- Spotlight: Library items are written to Spotlight, can be found quickly in the global Spotlight search pane (command-space) with structured queries like “media:book color:blue” (standard Spotlight keys include: kMDItemAlbum, kMDItemComposer, kMDItemContentCreationDate, kMDItemDirector, kMDItemGenre, kMDItemMediaTypes, kMDItemPerformers, kMDItemRecordingDate, and kMDItemMediaTypes).

- QuickLook: Spotlight items (or media dragged onto the desktop) are viewable in QuickLook with full-color covers and complete descriptions.

- Retina graphics: high-resolution graphics used throughout.

- State restoration: Delicious Library opens up exactly as it was last closed.

- 64-bit: for unlimited memory, and because it’s faster.

- Obj-C 2 runtime: faster, future-proof.

- ARC: eliminates certain categories of crash bugs.

- Constraints-based layout: makes the layout of all buttons and text much more natural
NSSupportsSuddenTermination: quits instantly when it’s safe.

- If it’s not safe to quit, user can force quit if there’s a long operation in progress, or the app will auto-quit when long operation is over.

- Automatic termination: can automatically quit under memory pressure.

- Power assertions: the machine won’t idle-sleep during long operations (publishing, importing, etc.)

Some Bugs Fixed:
- Deleting thousands of items (and undoing that deletion) is now close to instant instead of taking minutes.

Friends:
- Friends’ libraries now download in the background, NOT blocking the program from running. Yay.

- Friends’ libraries aren’t re-downloaded every launch but only if the friend has changed something.

- Friends’ libraries are imported MUCH more quickly.

- If friends are removed from Contacts, the app doesn’t forget their names.

- Undoing the deletion of a friend restores items loaned to that friend.

- Adding a new friend doesn’t spam Google when automatically searching for the friend’s published library.

- Adding friends is undoable.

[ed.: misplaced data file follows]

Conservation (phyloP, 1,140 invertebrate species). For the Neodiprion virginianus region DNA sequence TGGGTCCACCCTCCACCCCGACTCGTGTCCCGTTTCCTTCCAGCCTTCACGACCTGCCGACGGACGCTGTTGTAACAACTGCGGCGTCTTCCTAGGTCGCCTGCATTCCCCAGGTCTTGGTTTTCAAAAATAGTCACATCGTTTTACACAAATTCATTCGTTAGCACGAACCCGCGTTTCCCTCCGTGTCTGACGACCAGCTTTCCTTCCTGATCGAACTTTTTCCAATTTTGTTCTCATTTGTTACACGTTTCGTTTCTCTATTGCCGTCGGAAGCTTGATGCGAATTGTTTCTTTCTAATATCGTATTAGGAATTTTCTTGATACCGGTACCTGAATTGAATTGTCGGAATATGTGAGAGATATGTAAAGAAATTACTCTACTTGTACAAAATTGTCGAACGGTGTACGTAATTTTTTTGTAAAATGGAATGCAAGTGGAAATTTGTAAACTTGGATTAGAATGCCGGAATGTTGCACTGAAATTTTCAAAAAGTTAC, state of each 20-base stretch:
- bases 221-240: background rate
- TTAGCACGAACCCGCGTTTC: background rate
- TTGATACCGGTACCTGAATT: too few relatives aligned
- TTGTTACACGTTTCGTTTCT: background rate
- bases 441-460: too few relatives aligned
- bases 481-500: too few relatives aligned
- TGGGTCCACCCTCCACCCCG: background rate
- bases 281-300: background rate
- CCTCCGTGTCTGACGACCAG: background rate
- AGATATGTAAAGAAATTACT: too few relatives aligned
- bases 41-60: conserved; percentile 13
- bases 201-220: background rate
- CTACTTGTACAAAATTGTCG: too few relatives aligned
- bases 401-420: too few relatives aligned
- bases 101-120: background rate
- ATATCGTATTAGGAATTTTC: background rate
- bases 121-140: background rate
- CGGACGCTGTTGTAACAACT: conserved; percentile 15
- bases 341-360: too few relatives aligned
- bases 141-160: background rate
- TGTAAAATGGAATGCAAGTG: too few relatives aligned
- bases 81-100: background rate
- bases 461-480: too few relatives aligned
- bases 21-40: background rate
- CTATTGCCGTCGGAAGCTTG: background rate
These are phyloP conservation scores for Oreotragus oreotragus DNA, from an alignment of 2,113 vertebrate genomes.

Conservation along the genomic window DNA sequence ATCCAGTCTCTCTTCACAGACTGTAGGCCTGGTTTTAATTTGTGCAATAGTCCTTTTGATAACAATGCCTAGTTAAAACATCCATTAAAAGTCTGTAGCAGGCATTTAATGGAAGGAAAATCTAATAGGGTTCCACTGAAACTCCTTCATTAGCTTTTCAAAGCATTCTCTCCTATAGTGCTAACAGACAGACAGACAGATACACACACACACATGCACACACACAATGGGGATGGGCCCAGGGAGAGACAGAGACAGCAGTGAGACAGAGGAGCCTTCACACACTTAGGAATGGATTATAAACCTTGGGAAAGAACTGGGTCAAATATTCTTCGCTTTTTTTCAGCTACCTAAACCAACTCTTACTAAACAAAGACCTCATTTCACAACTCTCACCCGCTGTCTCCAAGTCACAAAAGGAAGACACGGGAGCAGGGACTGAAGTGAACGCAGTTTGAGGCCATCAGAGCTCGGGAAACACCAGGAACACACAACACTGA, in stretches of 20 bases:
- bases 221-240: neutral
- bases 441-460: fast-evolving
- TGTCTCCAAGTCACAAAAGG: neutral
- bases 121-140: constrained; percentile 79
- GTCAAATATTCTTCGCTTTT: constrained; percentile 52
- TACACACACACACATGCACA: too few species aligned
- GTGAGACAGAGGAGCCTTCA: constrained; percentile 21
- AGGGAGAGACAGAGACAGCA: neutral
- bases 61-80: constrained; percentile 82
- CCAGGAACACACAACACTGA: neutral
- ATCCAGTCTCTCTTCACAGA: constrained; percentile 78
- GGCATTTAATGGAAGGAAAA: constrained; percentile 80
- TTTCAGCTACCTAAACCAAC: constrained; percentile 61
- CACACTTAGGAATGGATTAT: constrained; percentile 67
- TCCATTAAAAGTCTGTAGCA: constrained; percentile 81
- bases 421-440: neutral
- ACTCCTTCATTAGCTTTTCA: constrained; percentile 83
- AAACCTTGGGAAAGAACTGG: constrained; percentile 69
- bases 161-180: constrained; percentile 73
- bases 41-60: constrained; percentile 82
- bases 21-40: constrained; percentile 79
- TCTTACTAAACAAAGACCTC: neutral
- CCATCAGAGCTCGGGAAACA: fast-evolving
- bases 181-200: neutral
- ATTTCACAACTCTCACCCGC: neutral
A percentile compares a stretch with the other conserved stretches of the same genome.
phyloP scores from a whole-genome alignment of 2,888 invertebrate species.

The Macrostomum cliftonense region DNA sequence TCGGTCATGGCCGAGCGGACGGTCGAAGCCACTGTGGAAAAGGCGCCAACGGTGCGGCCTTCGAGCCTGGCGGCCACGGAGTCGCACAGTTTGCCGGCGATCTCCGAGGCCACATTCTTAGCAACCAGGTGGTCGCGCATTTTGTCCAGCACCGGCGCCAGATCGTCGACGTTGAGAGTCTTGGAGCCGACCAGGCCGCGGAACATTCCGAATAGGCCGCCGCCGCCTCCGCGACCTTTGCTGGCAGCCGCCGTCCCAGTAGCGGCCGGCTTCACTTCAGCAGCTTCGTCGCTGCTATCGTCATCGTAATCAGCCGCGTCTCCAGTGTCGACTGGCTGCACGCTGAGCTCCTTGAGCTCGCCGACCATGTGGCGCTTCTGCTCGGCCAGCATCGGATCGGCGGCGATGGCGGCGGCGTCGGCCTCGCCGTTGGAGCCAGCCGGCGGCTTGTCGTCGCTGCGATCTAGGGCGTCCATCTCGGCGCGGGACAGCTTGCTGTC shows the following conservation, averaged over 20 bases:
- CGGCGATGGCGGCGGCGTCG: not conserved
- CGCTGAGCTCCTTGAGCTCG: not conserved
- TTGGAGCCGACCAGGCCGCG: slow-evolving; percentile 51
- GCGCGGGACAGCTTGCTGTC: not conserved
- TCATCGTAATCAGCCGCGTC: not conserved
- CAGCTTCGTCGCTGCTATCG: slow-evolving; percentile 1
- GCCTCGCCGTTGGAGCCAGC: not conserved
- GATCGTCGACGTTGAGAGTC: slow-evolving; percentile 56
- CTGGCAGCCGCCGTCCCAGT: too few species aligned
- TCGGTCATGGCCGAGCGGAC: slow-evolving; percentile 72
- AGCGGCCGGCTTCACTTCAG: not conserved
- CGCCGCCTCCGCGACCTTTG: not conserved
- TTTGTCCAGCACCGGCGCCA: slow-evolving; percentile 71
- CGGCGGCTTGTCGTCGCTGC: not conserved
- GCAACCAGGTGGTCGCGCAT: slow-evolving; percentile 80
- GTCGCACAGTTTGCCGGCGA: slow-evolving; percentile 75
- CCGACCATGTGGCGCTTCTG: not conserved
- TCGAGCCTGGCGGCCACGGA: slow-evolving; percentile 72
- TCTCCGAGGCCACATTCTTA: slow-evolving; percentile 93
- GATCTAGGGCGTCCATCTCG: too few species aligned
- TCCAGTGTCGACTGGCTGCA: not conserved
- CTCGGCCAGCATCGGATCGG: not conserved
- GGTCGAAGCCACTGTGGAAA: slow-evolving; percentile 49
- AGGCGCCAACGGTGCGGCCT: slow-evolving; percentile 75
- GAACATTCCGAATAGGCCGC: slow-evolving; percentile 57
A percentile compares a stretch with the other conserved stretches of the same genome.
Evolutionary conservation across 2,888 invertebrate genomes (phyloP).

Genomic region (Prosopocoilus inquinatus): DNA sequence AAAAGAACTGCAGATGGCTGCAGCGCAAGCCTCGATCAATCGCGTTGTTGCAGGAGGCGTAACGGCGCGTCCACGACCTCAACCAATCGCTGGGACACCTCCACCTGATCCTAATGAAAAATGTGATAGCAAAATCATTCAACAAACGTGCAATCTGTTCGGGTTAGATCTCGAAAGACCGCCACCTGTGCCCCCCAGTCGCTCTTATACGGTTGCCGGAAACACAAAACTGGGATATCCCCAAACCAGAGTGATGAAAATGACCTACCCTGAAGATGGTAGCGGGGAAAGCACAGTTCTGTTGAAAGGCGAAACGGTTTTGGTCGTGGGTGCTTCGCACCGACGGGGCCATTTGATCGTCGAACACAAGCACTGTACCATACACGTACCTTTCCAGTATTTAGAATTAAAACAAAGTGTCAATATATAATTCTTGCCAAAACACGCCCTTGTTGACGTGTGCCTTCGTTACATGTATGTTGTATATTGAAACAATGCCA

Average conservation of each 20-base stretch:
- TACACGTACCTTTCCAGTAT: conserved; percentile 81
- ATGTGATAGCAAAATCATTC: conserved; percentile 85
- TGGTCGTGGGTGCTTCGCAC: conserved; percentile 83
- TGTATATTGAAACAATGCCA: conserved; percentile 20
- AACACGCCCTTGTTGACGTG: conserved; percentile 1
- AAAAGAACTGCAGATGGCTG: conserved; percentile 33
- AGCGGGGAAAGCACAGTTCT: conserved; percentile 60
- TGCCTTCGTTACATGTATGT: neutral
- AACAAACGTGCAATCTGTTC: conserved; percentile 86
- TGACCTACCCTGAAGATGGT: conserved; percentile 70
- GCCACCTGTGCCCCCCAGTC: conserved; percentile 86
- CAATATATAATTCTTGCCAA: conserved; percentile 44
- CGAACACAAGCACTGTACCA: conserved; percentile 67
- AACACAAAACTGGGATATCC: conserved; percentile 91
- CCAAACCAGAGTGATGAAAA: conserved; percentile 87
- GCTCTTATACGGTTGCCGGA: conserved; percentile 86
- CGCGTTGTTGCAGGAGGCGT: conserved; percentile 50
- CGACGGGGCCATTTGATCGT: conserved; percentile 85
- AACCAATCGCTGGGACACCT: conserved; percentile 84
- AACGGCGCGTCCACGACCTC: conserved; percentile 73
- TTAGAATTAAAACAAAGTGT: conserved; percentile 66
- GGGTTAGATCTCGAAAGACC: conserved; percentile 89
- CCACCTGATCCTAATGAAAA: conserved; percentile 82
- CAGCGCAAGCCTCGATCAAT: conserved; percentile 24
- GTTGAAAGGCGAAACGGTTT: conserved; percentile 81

Delicious Library 3.0 retails for US$40 and requires OS X 10.8 or later to install and run.

If you’ve tried the new version and have any feedback to offer, please let us know in the comments.

Google Earth updated to 7.1.1.1580

Posted by:
Date: Tuesday, April 23rd, 2013, 06:03
Category: News, Software

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Late Monday, software giant Google released version 7.1.1.1580 of its popular Google Earth program. The new version, a 42.8 megabyte download, adds the following fixes and changes:
- Ability to create rich, annotated images from print and save.

- Redesigned print flow.

- Viewshed/Line of Sight analysis tool from a placemark.

- Support for LEAP Motion device.

- Enhanced starfield.

- Google Feedback tool integration.

- Redesigned balloons.

Bug fixes:
- Polygons and image overlays display over the international dateline.

- Performance improvements in Movie Maker and in viewing 3D imagery areas.

- Ocean surface displays across Mac clients with Intel GPUs.

- Full Map names display in Google Maps Engine maps.

- Earth client now supports NTLM authentication for a PAC file.

- Fixed Incorrect “Z-order” in rendering overlapped vector layers.

Google Earth 7.1.1.1580 requires an Intel-based Mac running Mac OS X 10.6 or later to install and run.

If you’ve tried the new version and have any feedback to offer, let us know in the comments.

Rumor: Microsoft working on “iWatch” device of its own

Posted by:
Date: Monday, April 15th, 2013, 06:17
Category: Hardware, Rumor

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You know that rumor about Apple working on an iWatch of sorts?

Microsoft may be working on its own.

Per the Wall Street Journal, Microsoft is apparently working on designs for a touch-enabled watch device, executives at suppliers said, potentially joining rivals like Apple Inc. in working on a new class of computing products.

Earlier this year, Microsoft asked suppliers in Asia to ship components for a potential watch-style device, the executives said. One executive said he met with Microsoft’s research and development team at the software company’s Redmond, Wash., headquarters. But it’s unclear whether Microsoft will opt to move ahead with the watch, they said.

Microsoft declined to comment.

Some investors and big technology companies are betting on a boom in wearable, computerized devices built around the growing power and slimming size of sensors that can detect body temperature, geographic location and voice commands of people on the go.

Some of the new wearable gadgets, like Nike Inc.’s FuelBand, measure physical activity, while others are intended to supplement functions of a smartphone, such as receiving text messages, taking photos or checking the weather. Apple has also experimented with designs for a wristwatch-style device.

Startup Pebble Technology Corp. is selling a watch that syncs wirelessly with smartphones and vibrates to alert wearers to incoming phone calls, Twitter posts and emails. Google Inc. is testing with consumers a device it calls Google Glass, an eyeglass-style gadget that displays certain computerized information in a user’s field of vision.

“We see growing demand for wearable gadgets as the size of the smartphone has become too big to carry around,” said RBS analyst Wanli Wang. “A smart watch that is compatible with a smartphone and other electronics devices would be attractive to consumers.”

Research firm Gartner expects the market for wearable smart electronics to be a $10 billion industry by 2016.